Two men sentenced to almost 30 years for hotel raid
24 October 2018, 12:12 | Updated: 24 October 2018, 12:22
Two men have been jailed for their roles in a £500,000 armed robbery at the prestigious Gleneagles Hotel.
Richard Fleming and Liam Richardson carried hammers, a machete and a pistol when they raided the famous hotel in Auchterarder, Perthshire, on June 27 last year.
The masked men made off with dozens of high-value Rolex watches worth more than half a million pounds, which have not yet been recovered.
Fleming, 42, from London, who denied being involved, was given an 18-year sentence - with an extended period of licence of three years - at the High Court in Edinburgh on Wednesday.
Richardson, 30, also of London, was given 11 years and four months.
Sentencing, judge Lady Carmichael said: "You took hammers, a machete, and a self-loading pistol, or an item that resembled one, to Gleneagles hotel in order to commit a robbery.
"In the course of about two minutes in the hotel, you had taken Rolex watches worth in excess of half a million pounds from the Mappin & Webb jewellers there.
"There was CCTV footage which illustrated very clearly how staff and guests fled in fear as you entered the hotel masked, armed and dressed in dark clothing.
"They clearly had no way of knowing whether or not the firearm was a genuine one.
"The robbery was an act of serious, premeditated criminality which involved significant advance planning."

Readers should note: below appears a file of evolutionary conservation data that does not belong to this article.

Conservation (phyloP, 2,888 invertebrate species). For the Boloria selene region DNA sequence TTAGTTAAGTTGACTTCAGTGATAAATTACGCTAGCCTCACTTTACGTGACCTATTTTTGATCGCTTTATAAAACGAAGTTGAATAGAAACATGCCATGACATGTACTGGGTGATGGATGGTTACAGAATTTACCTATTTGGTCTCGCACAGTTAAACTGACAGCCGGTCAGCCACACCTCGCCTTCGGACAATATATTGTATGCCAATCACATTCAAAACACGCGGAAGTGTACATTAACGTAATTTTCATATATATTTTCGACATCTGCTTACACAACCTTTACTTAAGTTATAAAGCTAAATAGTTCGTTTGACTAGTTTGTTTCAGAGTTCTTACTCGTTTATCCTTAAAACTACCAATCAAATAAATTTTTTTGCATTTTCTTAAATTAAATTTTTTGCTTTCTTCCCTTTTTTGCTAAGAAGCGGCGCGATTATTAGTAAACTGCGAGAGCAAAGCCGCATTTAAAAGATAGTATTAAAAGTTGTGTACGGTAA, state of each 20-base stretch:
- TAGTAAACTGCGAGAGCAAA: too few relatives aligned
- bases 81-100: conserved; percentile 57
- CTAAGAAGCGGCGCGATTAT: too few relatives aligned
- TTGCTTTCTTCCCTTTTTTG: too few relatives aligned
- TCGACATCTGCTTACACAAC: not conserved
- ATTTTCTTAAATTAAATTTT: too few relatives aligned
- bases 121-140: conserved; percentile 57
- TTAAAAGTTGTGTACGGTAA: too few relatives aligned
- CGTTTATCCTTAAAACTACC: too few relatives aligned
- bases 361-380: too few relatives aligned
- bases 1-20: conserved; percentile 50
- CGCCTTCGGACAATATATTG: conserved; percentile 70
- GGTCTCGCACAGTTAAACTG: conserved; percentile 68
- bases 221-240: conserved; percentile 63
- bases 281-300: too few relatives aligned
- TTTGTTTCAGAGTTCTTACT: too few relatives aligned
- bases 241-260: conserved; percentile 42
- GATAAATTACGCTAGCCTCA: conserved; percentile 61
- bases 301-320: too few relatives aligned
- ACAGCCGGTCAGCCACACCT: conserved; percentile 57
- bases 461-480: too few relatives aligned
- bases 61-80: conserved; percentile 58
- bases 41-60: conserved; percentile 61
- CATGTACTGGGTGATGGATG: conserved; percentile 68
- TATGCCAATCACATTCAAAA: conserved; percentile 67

While being led out of the court room, Fleming made a rude hand gesture to Lady Carmichael and called her a "rat".
The nature of the assault and the level of violence led staff and visitors to the complex to think they were witnessing a terror attack, police previously said.
The raid at the remote site - which staged the 2014 Ryder Cup - was highly-planned and lasted for less than three minutes.
Armed with the weapons, Fleming and Richardson ran into the hotel and smashed up the display cabinets at the Mappin & Webb boutique within the complex.
A painstaking investigation into the raid was launched by detectives, which ultimately involved more than 200 officers around the UK.
Police work included scrutinising hours of CCTV footage and identifying the two vehicles used in the raid.
A couple of housebreakings earlier in the month in St Andrews, Fife, also led police towards identifying the suspects, who were arrested in London a few weeks after the Gleneagles attack.
Fleming's lawyer said the father of a young child - who has a number of previous convictions - had a difficult upbringing and has had a drug problem for much of his life.
The court heard he took part in the crime to gain money for his drug habit.
Richardson's lawyer said his client - who also has a number of previous convictions - had been employed as an apprentice plumber at the time of the offence and was taking part to help out a family member who had got into debt.
He added: "Mr Fleming is not an unintelligent man. He has expressed genuine remorse for his involvement in this matter."
The High Court jury returned majority guilty verdicts against Fleming in September on a charge of armed robbery and two of assault after two and half hours of deliberations.
Fleming earlier admitted breaking into houses in St Andrews on June 12, 2017, around two weeks before the Gleneagles raid.
His extended period of licence was imposed because Lady Carmichael considers he would still present a danger to the public.
Richardson earlier pleaded guilty to the armed robbery charge.